Kasia Warszyńska is a BE and GE Trainer with 13+ years of teaching experience. She runs the first and only language school for teachers in Poland. She strives to make teachers’ lives easier by creating courses, games, and handouts for them to use. Kasia has also been presenting the above at various international conferences for the past seven years. Privately an avid traveler, wine enthusiast, and slave to two cats.
1. You own a language school which provides Business English courses and teacher training. How does being an IATEFL BESIG member benefit you?
First of all, I get to meet a lot of like-minded souls. I can exchange ideas with them, compare student needs, and see if my materials and methods also work with other trainers from different countries. BESIG also allows me to meet potential trainers I can start cooperating with. I’ve actually started a new, brilliant business relationship with another BESIGer in July! If all goes well and she enjoys the classes and ambitious students (teachers of English – yikes!), she will continue in the school year and start teaching English for Finances!
2. From your teacher training experience, what are English teachers like as students?
Let’s clarify a bit first. My school and I deal with two major types of courses. We offer language courses for English teachers (yes, this is not a typo!) and we offer methodological courses to help trainers become even better educators. As students of English, teachers are an extremely demanding bunch but, at the same time, they are a brilliant group to teach. They demand a lot from the trainer and a lot from themselves, so they come prepared for all classes, are active, and learn new vocabulary easily. The discussions are mature and meaningful; and the trainers who run these courses love them even though it is quite a challenge sometimes! Methodological courses usually attract teachers who need a breath of fresh air in their classrooms. They are hungry for new ideas and methods, and I try to give them just that. (For example, with my BINGO methods for teaching adults).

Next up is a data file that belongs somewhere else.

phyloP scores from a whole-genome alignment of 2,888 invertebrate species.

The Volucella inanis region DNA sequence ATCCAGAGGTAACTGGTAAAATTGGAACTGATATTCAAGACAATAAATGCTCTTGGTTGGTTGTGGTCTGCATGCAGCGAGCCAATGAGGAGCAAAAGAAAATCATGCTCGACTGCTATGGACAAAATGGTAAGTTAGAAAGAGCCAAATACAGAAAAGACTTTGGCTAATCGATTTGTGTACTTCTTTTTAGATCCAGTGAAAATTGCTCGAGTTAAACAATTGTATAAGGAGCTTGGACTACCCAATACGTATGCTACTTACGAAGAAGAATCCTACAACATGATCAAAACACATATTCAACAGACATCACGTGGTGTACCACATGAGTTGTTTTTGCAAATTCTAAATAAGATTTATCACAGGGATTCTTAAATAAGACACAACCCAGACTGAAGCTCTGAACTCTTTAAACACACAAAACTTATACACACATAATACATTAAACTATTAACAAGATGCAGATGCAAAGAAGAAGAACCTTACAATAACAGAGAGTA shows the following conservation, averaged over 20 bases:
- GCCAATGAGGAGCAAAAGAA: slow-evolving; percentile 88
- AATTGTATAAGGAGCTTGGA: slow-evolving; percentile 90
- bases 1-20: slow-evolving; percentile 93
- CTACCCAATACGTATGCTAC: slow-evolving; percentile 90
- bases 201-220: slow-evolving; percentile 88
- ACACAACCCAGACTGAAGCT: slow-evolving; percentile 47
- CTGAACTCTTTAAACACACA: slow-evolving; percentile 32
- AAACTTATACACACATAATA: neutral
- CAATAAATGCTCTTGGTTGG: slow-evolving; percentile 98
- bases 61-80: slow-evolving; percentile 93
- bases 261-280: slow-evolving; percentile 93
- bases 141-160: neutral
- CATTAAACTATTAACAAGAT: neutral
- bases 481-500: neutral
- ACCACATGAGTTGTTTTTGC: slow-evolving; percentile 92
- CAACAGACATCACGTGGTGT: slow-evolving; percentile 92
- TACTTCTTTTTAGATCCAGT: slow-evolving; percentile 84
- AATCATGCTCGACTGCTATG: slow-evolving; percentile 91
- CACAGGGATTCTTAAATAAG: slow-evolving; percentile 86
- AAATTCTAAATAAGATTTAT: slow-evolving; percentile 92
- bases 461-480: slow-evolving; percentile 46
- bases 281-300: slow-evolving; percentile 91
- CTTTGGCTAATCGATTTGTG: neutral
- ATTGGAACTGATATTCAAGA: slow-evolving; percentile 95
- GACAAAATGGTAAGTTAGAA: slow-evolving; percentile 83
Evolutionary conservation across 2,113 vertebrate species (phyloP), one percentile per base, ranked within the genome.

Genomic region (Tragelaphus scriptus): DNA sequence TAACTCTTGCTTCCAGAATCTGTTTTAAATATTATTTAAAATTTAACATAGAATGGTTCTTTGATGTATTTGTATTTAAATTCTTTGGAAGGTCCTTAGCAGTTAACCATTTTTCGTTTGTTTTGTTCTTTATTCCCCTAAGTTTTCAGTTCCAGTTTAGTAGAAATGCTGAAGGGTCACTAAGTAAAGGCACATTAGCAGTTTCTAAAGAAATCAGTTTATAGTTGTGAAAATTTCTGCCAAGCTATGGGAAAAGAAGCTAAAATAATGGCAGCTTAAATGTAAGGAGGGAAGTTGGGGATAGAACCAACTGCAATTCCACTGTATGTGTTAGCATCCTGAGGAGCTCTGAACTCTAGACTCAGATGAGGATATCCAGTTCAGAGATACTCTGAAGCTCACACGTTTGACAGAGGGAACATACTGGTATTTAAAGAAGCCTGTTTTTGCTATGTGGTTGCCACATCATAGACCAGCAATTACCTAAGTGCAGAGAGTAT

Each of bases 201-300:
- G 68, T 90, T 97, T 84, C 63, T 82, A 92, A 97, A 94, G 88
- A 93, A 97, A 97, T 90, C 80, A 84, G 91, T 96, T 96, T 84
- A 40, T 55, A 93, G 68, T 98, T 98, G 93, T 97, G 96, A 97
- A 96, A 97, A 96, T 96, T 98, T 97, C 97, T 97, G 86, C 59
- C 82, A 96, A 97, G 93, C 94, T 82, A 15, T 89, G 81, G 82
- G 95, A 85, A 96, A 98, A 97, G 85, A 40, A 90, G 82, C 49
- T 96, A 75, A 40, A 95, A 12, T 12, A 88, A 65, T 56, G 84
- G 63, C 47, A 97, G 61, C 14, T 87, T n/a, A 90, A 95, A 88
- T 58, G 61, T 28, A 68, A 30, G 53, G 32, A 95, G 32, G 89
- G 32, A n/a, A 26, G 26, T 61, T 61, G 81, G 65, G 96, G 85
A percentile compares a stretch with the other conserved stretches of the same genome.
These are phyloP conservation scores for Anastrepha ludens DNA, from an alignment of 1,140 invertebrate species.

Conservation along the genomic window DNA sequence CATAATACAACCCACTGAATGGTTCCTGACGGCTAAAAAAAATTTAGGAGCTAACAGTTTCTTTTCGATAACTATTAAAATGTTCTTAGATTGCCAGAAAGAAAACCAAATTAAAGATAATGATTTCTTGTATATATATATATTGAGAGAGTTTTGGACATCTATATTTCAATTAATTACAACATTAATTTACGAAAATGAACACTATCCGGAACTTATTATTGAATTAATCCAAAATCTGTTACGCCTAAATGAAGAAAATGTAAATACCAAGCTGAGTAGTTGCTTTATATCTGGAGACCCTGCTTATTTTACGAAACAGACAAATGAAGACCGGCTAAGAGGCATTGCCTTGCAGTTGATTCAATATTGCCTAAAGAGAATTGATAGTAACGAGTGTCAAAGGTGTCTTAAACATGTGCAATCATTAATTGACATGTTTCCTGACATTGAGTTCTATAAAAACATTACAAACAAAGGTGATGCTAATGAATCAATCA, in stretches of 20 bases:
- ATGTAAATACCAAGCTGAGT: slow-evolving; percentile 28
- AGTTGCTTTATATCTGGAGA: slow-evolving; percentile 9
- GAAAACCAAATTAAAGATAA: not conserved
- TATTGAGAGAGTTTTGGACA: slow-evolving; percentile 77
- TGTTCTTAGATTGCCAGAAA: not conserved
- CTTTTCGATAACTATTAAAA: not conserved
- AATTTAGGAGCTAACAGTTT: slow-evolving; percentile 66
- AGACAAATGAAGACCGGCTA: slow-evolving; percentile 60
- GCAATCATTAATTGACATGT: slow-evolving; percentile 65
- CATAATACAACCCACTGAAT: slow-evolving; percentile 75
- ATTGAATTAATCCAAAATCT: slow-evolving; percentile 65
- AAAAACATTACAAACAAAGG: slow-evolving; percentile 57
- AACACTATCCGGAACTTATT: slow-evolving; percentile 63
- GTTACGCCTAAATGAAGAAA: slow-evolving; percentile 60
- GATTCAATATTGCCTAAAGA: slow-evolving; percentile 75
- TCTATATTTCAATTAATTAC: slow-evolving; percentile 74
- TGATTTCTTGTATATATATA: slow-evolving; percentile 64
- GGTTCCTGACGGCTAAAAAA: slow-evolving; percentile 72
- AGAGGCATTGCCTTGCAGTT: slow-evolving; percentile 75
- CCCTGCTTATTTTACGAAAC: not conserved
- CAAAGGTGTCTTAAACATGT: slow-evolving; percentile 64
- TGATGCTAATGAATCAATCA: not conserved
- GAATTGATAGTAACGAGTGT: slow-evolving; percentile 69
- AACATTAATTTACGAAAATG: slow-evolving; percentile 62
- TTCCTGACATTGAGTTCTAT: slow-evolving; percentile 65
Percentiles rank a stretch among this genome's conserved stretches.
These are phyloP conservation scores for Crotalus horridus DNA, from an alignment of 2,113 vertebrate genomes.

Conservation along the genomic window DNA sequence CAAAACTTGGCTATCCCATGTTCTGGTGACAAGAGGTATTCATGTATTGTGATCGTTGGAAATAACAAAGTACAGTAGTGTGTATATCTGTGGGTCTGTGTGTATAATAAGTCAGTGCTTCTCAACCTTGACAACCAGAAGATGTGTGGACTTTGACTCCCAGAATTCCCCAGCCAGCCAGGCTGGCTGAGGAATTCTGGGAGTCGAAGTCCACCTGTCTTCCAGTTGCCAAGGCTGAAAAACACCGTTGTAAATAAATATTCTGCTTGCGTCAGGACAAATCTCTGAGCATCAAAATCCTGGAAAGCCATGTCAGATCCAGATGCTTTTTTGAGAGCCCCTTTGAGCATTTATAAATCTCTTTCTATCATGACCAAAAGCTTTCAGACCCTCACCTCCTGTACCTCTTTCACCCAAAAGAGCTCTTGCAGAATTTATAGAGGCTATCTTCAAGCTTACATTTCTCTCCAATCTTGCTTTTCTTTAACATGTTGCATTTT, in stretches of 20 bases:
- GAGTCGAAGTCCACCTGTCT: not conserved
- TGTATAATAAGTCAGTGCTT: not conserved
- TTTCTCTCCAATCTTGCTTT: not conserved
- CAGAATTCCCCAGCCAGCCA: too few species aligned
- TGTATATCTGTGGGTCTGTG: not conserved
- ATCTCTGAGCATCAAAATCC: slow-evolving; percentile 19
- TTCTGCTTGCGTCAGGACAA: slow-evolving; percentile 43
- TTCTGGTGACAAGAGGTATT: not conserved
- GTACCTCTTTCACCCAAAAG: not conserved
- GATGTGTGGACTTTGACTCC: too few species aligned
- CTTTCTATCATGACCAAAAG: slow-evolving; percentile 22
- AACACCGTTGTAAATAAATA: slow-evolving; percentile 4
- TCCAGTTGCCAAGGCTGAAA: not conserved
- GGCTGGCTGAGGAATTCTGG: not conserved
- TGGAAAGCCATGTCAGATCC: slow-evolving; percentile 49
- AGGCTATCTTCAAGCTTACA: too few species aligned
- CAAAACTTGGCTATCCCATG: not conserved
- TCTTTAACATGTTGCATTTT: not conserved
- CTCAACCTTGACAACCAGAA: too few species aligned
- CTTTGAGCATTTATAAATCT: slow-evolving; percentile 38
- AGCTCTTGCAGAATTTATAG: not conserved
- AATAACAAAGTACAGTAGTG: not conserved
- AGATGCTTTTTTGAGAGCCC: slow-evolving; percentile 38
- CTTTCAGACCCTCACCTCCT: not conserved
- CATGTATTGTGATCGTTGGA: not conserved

3. How do you approach teaching pronunciation at your school? What is your favourite technique or activity with Business English learners?